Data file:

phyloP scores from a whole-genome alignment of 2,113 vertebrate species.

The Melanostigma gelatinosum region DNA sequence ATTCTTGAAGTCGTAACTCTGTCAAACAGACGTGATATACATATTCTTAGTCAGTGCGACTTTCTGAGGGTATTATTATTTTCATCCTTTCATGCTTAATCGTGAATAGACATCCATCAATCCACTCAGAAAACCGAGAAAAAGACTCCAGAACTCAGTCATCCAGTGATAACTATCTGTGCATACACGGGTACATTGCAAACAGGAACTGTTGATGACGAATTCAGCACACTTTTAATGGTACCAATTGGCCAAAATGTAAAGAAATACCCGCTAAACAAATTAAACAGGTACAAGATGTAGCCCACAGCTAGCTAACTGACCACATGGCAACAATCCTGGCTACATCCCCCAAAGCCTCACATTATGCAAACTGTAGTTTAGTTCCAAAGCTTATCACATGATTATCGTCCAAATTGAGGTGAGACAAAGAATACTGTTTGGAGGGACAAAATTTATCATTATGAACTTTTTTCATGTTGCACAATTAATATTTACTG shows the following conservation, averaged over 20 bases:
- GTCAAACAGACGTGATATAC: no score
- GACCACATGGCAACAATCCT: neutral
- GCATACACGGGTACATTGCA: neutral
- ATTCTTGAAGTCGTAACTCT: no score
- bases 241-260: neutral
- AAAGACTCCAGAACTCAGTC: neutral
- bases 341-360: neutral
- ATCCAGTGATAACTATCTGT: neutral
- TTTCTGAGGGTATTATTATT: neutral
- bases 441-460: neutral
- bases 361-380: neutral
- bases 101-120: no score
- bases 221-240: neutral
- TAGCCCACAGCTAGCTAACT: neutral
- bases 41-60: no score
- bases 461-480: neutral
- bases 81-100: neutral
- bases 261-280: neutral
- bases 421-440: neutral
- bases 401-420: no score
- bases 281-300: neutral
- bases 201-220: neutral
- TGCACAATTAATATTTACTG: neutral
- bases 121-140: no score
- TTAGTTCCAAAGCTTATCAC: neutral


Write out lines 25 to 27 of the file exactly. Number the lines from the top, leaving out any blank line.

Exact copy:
- TGCACAATTAATATTTACTG: neutral
- bases 121-140: no score
- TTAGTTCCAAAGCTTATCAC: neutral